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Useless Treaties.

--------Lord* Collingwood…

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Lord* Collingwood Thanked. Lord Hawkesbury moved th<* thajnkvs of the House to Vice-Admiral Lord Collingwood, .and the officer, etc., who contributed to the ever-memorable victory gained by Lord V is- count Nelson over the combined fleets of the enemy on the 21st of October last. He re- gretted his abilities were so very inadequate to do anything like justice to the memory of that most distinguished and illustrious commander, by whose skill and valour that most signal victory was gained. Splendid beyond example as wtas that victory, it was dearlv purchased—too dearly purchased, Ihe whole of Lord Nelson's life was djavorted to the aervice of the country, and the earlier part of it had advantage of instruction of that distinguished nobleman, the late Lord Mul- giuve, Sir Hyde Parker, Lord Hood, and Earl St. Vincmt, who early distirguiie tied his ex- traordinary qualities, and -tudioasly procured him opportunities of displaying them, and calling tlsem. int.:Jo action and much, is the .country indebted to them for this exert,ion of "their discretion and judgment. When the •whole i" rv'K-es ana achievements are conskfcrctt ,the rmad emits «t«Jer tempt- ing,. aopre-Viate and represent tlfrem.; they iijvi v-o various and extensive that it is diffi- cult toO enumerate or describe them. He had -oaptured seven saJJ IIi the line, six frigates, .and Rivera! smaller „hips. Ho bore a part in no less t iiau 120 actions. Ihese, however, were as the dawn of his day and meridian -of gi-j'ij.aa oompa,roo to the resplendent, vic- tories of the Nile, Copeniiagen and Trafalgar. The splendour of these three greutt victories never has been equalled in the military an- nals of anv country, cach win surpassed tlve other in splendour and importance. The more minutely we examine the means he em- ployed and the resources he puts forth in preparing and accomplishing ins victories, the more we discover in him all the talents and qualities that distinguish an accomplished oommander. All hs plans were ready pre- pared; if his conjectures proved right, as thev almost invariably did, every officer in his fleet knew what was to be done, mo- ment an action was to commence. Thus all -confusion was prevented, even in the neat of the most desperate engagements. But while we thus contemplate the'general blaze of his geniu-s, and the more dazzling qualities, which may also distinguish other conqueiK>re, how .delightful is the survey of every other lees ostensible virtue. Of cruelty, fierceness, and rapacity, which so frequently tarnish, the fame of other conquerors, not a triace was to be found in him. He was formidable in bat- tle, but still more merciful and humane in the midst of conquest. Such was the IILTUI this •country has lost but his spirit and example will survive, and p;oduce tho-e who will emulate lis fame. In his dying moments he expressed his entire confidence in his suc- cessc*, Lord Collingwood; and the conduct 'of that di-tinguislted officer on thnt memor- ablu day fully justified hU opinon. His Lordship then pronounced an eulogium on Lord Cdhngwood's conduct after the battle, ..md moved, '"That the inanks of this House be given to, Lord Collingwood for the able ajid glorious part whicli he had in the victory gained by Lord Viscount Nelson over the combined fleets- of the enemy on the 21st of ■October, and for h « conduct yit^i the battle." Ihe Duke of Clarence produoxl an amend'- inent, which it was his intention to have moved, but lie would ilnsist upon nothing that could in the least disturb that unanimity whieli was so desirable on this occasion. H- Roval Highness then read tlie amendment, the object of which was more minutely to -describe the merits of Lord' Collingwood, mor-e purticulaih after the battle. Lord Hawkesbury expressed his willing- ness to adopt the spirit of that part of the amendment which recognised the services performed bv Lord Collingwood after the battle. Lords Hood and Sidnionth pa.id a most elo- quent tribute to the talents of both the com- manders. Distinct motions of thanks were also after- wards made to the captains and officer who erved under Ixird Nelson on that glorious day also to the rayal marines, seamen, etc.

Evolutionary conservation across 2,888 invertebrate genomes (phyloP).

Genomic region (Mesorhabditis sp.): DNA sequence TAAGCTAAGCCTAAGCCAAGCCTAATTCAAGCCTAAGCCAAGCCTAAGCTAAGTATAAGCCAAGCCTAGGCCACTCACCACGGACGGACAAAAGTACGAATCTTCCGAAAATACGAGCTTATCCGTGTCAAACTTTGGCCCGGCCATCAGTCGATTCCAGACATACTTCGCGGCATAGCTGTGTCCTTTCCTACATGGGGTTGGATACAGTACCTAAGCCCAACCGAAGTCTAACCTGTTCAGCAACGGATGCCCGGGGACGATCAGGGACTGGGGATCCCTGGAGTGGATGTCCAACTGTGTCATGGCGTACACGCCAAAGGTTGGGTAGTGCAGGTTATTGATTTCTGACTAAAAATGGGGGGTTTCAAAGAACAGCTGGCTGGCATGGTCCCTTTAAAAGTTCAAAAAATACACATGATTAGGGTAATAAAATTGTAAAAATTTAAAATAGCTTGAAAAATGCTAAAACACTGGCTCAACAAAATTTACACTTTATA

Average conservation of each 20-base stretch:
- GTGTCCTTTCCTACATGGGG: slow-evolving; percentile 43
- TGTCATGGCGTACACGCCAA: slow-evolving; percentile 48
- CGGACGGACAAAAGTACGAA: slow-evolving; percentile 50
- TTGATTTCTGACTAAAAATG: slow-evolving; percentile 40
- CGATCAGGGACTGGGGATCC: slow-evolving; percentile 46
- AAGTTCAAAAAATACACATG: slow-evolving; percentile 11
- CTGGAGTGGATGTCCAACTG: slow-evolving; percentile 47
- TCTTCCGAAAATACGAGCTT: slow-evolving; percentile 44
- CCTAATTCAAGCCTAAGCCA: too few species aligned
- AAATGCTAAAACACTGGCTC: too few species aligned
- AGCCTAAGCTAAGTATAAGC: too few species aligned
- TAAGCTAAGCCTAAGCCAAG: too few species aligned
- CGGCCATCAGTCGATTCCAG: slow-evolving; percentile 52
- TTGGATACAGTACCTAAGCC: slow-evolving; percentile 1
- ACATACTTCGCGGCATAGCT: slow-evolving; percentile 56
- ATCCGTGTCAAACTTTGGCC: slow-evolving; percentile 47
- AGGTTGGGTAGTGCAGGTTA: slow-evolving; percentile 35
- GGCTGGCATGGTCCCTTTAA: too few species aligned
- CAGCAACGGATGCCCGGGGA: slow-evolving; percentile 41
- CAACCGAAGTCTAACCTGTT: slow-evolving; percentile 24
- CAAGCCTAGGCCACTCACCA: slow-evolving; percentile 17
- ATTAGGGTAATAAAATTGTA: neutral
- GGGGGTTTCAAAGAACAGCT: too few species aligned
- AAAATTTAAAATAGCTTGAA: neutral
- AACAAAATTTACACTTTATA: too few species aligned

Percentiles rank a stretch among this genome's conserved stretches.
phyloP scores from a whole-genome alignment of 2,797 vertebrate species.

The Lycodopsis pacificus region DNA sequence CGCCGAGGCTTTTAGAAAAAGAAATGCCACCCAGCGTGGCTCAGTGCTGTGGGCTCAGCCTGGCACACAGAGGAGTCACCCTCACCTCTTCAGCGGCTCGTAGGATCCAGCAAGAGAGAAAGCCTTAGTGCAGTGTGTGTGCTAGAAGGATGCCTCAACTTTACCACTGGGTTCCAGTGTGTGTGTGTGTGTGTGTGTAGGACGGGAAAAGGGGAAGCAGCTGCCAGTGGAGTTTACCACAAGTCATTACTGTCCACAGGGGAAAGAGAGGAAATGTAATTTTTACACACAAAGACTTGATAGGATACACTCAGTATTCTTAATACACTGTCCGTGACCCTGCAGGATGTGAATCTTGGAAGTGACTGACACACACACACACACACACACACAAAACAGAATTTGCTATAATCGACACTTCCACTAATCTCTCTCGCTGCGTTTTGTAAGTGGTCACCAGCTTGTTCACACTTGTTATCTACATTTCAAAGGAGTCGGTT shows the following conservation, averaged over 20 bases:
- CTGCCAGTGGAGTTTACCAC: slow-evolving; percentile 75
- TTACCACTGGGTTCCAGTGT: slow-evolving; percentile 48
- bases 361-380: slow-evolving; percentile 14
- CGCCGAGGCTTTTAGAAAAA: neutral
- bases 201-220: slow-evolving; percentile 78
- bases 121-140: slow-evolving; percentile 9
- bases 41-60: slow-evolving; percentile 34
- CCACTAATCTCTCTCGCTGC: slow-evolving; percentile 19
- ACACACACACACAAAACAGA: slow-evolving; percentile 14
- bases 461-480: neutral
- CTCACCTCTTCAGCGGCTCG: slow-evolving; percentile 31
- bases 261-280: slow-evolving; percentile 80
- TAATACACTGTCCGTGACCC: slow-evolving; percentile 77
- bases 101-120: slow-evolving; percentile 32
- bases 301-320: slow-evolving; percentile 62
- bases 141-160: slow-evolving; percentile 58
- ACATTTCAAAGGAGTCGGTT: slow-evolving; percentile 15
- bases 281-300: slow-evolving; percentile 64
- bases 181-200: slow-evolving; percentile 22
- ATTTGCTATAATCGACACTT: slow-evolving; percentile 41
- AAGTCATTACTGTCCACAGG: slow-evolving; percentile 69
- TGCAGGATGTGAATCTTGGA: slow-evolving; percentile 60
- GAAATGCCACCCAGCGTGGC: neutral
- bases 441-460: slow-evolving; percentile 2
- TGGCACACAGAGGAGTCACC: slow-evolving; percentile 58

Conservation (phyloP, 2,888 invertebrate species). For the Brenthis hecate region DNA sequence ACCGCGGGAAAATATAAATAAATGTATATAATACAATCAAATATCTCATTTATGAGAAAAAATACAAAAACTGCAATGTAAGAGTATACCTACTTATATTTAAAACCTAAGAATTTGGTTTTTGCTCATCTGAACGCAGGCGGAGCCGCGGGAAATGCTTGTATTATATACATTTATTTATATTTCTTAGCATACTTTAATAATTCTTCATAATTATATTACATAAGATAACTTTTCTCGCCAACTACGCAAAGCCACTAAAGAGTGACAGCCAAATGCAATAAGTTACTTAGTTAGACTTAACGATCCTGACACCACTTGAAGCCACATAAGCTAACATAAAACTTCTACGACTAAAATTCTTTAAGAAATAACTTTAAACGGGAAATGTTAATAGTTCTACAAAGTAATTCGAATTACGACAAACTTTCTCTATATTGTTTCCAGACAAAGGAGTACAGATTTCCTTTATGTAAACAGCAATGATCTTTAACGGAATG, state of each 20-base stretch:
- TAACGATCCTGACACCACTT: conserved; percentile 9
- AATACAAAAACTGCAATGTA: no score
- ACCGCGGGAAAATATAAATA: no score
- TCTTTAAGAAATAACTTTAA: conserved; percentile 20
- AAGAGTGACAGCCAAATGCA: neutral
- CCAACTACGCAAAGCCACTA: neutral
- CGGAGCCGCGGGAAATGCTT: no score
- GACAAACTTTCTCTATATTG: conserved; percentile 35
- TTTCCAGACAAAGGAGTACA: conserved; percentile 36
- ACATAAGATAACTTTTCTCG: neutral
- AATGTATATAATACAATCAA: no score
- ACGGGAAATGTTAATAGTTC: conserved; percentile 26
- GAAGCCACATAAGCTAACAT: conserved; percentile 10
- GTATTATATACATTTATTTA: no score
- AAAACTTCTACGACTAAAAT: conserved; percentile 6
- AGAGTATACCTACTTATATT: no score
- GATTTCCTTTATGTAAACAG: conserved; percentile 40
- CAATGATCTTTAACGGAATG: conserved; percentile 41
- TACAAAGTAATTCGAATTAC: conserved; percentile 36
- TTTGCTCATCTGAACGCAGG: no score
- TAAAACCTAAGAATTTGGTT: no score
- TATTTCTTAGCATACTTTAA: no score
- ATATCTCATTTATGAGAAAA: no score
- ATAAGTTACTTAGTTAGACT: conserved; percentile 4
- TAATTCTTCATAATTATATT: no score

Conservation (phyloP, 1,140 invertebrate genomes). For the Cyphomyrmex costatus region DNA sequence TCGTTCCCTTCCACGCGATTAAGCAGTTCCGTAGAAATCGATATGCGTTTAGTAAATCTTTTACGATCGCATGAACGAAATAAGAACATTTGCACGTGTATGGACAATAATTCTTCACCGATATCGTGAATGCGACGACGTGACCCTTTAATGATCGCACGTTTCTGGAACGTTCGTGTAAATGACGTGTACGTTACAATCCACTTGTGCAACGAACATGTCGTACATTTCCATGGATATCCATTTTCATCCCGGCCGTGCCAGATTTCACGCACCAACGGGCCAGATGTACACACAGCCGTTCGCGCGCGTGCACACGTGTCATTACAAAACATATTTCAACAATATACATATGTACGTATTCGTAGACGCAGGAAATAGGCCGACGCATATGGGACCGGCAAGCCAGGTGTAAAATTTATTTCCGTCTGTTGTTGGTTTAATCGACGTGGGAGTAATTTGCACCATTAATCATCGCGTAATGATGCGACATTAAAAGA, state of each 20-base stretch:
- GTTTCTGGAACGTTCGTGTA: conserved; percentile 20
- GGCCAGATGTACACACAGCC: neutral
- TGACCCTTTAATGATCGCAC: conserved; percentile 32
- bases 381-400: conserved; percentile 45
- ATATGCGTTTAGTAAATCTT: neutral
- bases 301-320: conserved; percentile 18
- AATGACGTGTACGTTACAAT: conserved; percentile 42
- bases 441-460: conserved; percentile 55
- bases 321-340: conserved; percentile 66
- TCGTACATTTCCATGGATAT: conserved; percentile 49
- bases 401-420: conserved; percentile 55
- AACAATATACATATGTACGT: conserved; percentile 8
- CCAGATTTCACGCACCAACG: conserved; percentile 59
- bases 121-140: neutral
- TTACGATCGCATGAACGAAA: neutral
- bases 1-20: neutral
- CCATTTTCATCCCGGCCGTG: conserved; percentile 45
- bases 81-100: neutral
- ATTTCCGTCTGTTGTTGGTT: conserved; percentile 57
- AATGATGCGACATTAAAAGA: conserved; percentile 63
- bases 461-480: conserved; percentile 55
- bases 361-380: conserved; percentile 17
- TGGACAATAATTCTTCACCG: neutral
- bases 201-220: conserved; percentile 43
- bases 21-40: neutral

------Old Time Theatricals

SWANSEA RURAL COUNCIL

ANiEMIA AND INDIGESTION.

[No title]

SEA SKIRMISHES.

.. TORPEDO BOATS IN ACTION…

. DESTROYERS BATTLE.

CAVALRY- FIGHT.